Before he died in 2009, the King of Pop Michael Jackson owned at least 10,000 books. No kidding. Ten thousand books. Why? How can one man possibly read 10,000 books in one lifetime? This was apart from newspapers and magazines, emails, SMS, song lyrics. Plus, Michael Jackson was no ordinary man.
Between playing sold out concerts all over the world, making number one albums, and contending with lawyers and the media, Michael must have had his hands literally full. Yet, they said he read a lot.
His lawyer, Bob Sanger, told L.A Weekly that, “You could see the books with his bookmarks in it, with notes and everything in it where he liked to sit and read.” One bookstore owner said Michael “loved the poetry section.” It figures. Michael was one of the greatest poets the world has ever seen. But what do you call someone who loved books so much?
Bibliophile. A person who loves to acquire books and also loves to read them. Bibliophile, from the word bibliophilia. Here are a few other famous bibliophiles:
Amazon founder and world’s richest man Jeff Bezons — duh. Bill Gates. Babatunde Raji Fashola. Sanusi Lamido Sanusi. Oprah Winfrey — she owns a world famous book club. Lebron James. Obafemi Awolowo. Harry Houdini. Nnamdi Azikiwe. Winston Churchill. Ngozi Okonjo-Iweala.
Where you have genuine articles, however, there must also be counterfeits. These are people with very good intentions but whose time or energy does not leave room to fulfil the intentions. They acquire tons and tons of books with the hope to read them but just never come around to reading those books, and accidentally, they create a collection. There is a word to describe this behaviour, too: Tsundoku.
The word “doku” is a Japanese word meaning “reading”, and “tsun”, which originates in “tsumu” meaning “to pile up”. Tsundoku isn’t a newly contrived word either.
Prof Andrew Gerstle who teaches pre-modern Japanese texts at the University of London, tells the BBC that the phrase ‘tsundoku sensei’ (probably referring to a teacher who acquires books but never reads them) appears in printed Japanese text from as far back as 1879.
Then there’s the Bibliomaniac. And that’s the noun used for a person who is crazy about buying books. She just buys, buys and buys. The biggest bibliomaniac to ever do it? Karl Lagerfeld. By the time the legendary Chanel creative director passed away in 2019, he had a library of more than 300,000 books in his house.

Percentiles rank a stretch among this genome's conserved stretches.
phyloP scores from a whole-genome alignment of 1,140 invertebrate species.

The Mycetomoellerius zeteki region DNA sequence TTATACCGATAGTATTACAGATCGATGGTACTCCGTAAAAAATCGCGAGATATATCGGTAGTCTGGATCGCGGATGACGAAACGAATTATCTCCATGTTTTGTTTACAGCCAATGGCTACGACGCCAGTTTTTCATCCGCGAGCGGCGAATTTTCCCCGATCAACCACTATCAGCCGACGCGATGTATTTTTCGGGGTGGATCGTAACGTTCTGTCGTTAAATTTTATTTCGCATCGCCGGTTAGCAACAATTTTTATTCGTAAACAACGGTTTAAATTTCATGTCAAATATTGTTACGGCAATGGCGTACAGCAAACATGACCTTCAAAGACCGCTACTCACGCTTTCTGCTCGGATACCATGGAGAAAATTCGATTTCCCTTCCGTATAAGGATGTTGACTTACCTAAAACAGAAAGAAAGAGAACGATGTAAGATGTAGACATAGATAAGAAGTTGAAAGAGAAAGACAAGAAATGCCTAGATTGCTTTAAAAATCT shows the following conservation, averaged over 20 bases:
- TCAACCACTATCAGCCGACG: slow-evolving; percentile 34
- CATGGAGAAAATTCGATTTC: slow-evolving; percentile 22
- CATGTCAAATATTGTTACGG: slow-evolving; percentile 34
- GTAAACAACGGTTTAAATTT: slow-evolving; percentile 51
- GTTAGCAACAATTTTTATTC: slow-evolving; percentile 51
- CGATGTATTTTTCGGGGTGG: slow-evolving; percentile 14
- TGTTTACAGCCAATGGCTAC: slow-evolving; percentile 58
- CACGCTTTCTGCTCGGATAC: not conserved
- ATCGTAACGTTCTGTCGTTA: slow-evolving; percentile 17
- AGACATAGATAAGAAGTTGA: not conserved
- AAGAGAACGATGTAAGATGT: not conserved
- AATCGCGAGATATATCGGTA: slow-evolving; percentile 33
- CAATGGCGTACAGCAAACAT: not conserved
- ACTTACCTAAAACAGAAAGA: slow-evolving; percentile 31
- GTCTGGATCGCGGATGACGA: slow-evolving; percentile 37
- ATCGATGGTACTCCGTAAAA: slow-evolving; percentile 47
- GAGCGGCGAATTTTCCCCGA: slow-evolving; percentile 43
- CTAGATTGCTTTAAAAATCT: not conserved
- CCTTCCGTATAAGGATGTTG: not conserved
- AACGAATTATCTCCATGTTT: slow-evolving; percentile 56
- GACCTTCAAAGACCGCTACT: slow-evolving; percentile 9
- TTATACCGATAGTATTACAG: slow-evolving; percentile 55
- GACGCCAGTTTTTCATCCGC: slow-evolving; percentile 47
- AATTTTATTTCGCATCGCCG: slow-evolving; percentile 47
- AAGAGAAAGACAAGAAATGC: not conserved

But one thing all bibliophiles, tsundoku-ists, and bibliomaniacs have in common is the attraction to printed books. While it has been said that some of us choose printed books over e-books, not only because of the soft, coarse, reassuring feel of paper against our fingers, but also because physical books let’s us better show off that we read, there might be something happening that we’re not even conscious of.
That thing is chemistry.
Dr Oliver Tearle, who has studied the science of the book-smell breaks it down this way: the smell of books, which can be intoxicating or even addicting, is what you get from the breakdown of chemical compounds within the book.
“What we’re smelling is the slow death of the book, albeit over a very long period of time, which also explains why, as a general rule, the older the book, the better the smell,” he writes in an article for the site Interesting Literature.
Books are made of ink, gum, and paper. And Paper, he says, contains cellulose and lignin, a polymer of aromatic alcohols. Old books also contain a number of other chemicals, such as benzaldehyde, vanillin, ethyl hexanaol, toluene, and ethyl benzene. Vanillin, of course, smells sweet.
By now, you probably can guess that there’s a name for this book-smell. And you’re right.
In 2014, Dr Tearle coined a word that has now become the standard for describing that scent that makes us want to grab a print book and sniff it.
What he came up with is a portmanteau of two Greek words; one for book and the other for smell. He called it Bibliosmia.
Cover: Bilphena Yahwon, writer.